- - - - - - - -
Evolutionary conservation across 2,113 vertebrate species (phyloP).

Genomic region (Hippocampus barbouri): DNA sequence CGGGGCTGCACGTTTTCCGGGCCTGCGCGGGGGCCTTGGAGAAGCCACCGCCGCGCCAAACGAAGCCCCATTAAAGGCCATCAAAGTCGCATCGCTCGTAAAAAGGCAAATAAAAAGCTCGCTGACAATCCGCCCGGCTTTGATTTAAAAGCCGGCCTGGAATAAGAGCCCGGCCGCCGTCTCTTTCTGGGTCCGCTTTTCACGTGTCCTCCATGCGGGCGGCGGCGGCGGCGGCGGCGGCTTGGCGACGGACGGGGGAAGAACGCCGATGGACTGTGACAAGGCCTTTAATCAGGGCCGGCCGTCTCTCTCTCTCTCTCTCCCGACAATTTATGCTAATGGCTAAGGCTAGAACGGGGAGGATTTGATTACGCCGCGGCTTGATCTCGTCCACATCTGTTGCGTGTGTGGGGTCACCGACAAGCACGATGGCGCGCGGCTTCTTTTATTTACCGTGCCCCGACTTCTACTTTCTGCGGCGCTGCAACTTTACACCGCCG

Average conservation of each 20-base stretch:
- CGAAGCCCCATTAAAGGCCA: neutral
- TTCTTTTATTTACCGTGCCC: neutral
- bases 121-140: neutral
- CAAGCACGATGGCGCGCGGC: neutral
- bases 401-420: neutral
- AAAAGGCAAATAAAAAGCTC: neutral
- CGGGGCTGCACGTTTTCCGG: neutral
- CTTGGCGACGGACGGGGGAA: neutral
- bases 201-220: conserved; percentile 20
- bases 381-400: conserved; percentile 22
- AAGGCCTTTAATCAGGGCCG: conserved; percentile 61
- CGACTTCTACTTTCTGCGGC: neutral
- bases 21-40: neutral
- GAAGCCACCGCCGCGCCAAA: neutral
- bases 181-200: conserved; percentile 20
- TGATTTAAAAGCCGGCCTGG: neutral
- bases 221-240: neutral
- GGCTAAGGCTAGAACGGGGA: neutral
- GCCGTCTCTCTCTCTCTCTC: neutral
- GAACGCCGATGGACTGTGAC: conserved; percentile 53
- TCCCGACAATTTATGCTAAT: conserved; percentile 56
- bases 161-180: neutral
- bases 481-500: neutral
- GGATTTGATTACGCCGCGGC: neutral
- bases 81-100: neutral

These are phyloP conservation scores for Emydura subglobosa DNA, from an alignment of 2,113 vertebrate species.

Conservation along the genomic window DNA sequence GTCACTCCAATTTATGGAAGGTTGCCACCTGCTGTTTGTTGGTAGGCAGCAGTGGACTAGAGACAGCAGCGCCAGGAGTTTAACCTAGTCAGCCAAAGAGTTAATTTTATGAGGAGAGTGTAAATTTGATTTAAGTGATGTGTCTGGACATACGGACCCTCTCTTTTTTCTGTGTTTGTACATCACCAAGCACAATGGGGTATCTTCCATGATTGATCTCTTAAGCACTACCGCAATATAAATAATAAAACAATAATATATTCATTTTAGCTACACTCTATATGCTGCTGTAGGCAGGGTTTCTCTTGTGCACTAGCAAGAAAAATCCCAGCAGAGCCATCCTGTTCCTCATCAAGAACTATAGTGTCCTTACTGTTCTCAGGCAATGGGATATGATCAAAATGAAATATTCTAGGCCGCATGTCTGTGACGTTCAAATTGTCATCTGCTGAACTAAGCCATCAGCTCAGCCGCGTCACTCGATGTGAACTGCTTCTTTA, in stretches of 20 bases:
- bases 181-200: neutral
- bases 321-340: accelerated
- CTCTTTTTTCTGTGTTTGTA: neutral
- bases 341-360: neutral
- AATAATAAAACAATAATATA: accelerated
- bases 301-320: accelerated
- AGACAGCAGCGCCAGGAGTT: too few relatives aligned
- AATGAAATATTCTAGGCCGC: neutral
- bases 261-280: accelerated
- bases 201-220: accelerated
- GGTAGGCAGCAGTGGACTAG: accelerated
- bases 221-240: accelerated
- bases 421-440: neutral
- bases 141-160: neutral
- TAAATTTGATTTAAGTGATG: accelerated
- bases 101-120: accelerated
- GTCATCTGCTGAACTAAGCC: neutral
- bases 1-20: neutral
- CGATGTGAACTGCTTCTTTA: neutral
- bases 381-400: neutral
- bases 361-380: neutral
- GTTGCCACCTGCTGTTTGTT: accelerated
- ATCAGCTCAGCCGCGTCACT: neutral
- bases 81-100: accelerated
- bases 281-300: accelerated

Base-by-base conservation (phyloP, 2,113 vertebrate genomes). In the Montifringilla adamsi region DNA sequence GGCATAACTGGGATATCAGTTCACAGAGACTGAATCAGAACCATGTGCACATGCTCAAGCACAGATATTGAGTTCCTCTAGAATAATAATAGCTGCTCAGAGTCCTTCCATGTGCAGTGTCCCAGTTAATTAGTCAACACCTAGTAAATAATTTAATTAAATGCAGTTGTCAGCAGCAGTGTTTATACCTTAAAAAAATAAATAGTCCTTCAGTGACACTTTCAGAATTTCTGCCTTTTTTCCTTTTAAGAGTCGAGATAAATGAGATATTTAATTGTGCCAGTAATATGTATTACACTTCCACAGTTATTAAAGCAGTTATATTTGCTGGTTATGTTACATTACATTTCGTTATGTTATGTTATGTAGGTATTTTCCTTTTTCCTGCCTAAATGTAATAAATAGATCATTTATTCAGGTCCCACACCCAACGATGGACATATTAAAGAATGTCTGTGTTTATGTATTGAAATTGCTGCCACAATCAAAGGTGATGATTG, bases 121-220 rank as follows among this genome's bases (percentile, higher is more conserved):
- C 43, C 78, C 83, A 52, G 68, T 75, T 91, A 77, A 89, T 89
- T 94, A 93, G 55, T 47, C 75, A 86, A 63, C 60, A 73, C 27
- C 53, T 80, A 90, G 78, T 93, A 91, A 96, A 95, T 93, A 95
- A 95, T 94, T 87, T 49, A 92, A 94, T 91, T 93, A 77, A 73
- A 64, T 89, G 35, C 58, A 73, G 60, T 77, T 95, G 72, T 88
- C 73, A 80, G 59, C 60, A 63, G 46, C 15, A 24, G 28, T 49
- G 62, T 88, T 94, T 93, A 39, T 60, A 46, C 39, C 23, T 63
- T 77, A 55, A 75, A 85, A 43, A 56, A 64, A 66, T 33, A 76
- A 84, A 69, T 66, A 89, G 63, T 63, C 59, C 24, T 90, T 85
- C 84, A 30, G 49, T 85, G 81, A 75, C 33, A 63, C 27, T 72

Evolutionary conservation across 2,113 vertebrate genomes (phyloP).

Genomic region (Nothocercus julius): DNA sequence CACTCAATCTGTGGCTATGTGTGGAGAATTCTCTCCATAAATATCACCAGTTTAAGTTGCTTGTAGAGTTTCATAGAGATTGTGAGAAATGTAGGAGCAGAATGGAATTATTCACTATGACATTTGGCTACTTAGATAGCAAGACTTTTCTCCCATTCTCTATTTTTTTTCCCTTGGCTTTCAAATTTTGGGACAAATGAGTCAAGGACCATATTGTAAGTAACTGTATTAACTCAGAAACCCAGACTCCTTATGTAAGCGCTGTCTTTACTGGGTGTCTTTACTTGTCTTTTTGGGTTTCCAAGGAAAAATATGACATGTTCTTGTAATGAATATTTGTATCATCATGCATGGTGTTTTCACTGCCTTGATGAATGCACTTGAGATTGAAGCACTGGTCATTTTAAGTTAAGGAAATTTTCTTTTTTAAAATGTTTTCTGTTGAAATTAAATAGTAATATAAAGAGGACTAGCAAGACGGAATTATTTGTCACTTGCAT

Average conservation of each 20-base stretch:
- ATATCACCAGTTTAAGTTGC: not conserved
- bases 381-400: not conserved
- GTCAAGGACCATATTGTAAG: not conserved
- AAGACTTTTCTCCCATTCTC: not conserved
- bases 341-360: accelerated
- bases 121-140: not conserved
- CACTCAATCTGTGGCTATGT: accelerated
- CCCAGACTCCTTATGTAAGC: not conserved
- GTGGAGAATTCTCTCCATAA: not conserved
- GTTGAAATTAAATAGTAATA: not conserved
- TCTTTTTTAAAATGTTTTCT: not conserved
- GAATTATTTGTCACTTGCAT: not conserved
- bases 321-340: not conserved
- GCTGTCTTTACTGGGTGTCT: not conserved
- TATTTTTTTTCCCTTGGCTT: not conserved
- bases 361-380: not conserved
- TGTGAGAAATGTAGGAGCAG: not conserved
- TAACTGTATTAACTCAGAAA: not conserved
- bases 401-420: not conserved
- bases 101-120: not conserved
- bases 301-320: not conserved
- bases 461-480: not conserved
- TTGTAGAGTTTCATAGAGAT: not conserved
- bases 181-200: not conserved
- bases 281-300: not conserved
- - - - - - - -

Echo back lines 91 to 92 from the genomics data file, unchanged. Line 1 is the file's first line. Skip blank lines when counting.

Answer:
- bases 461-480: not conserved
- TTGTAGAGTTTCATAGAGAT: not conserved